“I think that an effective and resilient and sustainable model for the future actually needs to beef up the system as a whole rather than its component parts.” says Sarah.

A revised scheme could take into consideration factors such as time of day charges, regional charges and actual gross weight on each trip.

In early December last year the Infrastructure and Transport Ministers Meeting (ITMM) announced the Ministers had agreed in-principle to a three-year road user charging cycle but had tasked senior officials to undertake further work to establish the right balance between appropriate cost-recovery and operators’ ability to cope with price increases in view of the current economic climate.

Consideration is to be given to the effects of a six per cent per annum rise and a ten per cent increase each year.

“There is a tax problem on the horizon, and it’s really simple: you can’t charge a fuel tax on electric vehicles,” says Chris Sant who is a Principal in the indirect tax team of Ryan’s, global taxation consultancy, and is an Australian Trucking Association councillor and is also a member of the Australian Taxation Office’s Fuel Scheme Stakeholder Forum.

“Diesel currently pays RUC but electric and hydrogen vehicles are not paying the RUC because there is no fuel tax payable on that fuel, so they are not putting in for their share of the use of the roads,” Chris told Trucking Australia attendees.

Chris Sant.
Chris Sant.

“There is a revenue problem looming. At the moment Tesla’s getting away with it, but over time electric heavy vehicles including large bus fleets and light commercials will not be paying their fair share for the usage and the costs associated with roads. The Federal Department of Transport is considering what scheme we can move to as an industry.

“The first problem is the fuel tax is currently collected from six fuel suppliers. Under any new model based around usage you will be the ones paying the tax directly to the Federal Government and your funds will be the ones they take enforcement action on if you’re not paying the right amount of tax. The compliance burden of this tax moves from six fuel companies to you guys [operators].”

The Australian government is currently providing a de facto incentive to purchasers of electric vehicles by not charging them a RUC, but the states are not getting their revenue and are very likely themselves to levy charges on electric vehicles, both passenger and commercial.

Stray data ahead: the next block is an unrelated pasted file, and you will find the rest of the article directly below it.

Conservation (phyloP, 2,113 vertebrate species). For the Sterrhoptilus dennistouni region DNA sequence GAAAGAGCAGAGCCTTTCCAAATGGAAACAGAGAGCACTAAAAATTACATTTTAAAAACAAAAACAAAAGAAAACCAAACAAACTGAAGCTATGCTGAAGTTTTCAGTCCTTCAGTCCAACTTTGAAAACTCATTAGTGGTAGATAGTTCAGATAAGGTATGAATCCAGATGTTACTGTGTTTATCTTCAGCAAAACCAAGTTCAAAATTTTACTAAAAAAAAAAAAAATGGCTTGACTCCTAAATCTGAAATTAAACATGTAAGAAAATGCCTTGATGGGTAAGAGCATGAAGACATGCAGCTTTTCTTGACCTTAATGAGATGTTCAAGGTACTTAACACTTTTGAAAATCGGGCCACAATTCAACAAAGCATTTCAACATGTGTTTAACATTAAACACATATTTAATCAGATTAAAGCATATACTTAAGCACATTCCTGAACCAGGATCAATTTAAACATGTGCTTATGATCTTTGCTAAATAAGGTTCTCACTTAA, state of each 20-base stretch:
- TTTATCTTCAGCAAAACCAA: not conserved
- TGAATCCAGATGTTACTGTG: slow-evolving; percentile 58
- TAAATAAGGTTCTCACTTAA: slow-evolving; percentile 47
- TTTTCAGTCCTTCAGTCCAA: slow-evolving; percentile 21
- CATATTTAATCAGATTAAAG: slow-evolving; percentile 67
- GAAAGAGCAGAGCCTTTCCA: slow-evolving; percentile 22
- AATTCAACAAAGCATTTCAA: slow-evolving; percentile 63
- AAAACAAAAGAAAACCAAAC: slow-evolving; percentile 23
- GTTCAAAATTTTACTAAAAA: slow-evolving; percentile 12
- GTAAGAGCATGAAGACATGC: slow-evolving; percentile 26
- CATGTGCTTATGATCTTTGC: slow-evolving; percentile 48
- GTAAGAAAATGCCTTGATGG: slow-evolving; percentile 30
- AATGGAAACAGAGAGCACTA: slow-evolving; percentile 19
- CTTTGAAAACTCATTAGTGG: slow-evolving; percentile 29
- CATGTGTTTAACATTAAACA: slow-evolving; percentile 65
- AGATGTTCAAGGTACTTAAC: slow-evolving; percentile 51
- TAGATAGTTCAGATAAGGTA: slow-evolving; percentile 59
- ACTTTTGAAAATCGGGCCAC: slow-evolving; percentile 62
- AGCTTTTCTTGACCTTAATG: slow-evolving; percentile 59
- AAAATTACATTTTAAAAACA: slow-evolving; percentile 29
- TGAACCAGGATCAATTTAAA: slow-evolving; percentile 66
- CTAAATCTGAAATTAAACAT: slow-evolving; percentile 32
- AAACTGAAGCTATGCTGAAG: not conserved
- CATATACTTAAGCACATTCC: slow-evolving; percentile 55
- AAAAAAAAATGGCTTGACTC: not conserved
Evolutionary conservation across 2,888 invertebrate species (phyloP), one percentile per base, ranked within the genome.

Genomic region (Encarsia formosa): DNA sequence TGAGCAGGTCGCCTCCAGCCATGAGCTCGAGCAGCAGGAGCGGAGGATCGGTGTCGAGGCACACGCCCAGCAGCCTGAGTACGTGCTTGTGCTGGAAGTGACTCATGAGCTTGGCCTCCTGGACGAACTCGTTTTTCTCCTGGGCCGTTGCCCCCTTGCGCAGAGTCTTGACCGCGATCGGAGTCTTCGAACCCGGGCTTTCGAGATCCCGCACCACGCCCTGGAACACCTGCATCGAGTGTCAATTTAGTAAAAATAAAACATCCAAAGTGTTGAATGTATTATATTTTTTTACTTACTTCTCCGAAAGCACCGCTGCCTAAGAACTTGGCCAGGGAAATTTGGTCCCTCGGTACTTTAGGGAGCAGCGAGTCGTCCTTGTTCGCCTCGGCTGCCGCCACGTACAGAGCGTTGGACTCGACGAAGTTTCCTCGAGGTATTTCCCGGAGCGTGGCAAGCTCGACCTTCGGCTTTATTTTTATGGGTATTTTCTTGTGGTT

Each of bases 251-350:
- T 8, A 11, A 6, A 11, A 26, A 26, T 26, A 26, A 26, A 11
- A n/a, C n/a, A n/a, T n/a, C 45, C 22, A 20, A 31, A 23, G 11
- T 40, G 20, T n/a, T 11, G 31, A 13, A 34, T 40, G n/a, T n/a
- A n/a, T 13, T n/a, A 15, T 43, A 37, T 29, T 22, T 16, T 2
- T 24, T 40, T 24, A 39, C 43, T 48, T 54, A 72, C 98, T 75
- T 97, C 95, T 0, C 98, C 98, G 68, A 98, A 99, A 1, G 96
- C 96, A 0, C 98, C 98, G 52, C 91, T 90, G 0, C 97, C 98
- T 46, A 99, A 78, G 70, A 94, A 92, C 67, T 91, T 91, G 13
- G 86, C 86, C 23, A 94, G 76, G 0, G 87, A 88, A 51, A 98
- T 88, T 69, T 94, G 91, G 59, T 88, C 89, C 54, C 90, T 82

The Victorian State Government decided to charge Tesla and other electric sedan drivers 2.5 cents per kilometre which has led to action in the High Court arguing whether there are legal grounds for the tax from a constitutional perspective.

As we wait on the ruling to deliver a precedent it can be expected that other states will follow if the findings are in favour of the Victorian Government.

In New Zealand a direct road user scheme is in place with pre-paid ‘licences’ to travel each 1,000 kilometres instead of fuel-based excise. Critics claim it is administratively unwieldy, but it does appear to treat all commercial vehicles equally regardless of their energy source.

The distanced-based RUC encompasses varying rates based on vehicle classification and weight and the administration requires audits involving hubometers or telematics.

In the last months of the Morrison/Frydenberg administration the road transport industry was caught out when, as a response to the quickly escalating price of fuels, which was attributed to the Ukraine conflict, the excise rate on fuel was temporarily reduced but the associated Fuel Tax Credits were suspended, creating significant cash flow issues for some transport operators. The system has since been reinstated.

Electrification, whether via batteries or hydrogen fuel cells, is inevitable for the road transport fleet to meet the nation’s environmental agenda.

It is crucial for the industry, through its major players and various associations, to be purposefully involved in the process of determining a solution for an equitable user pay road funding system.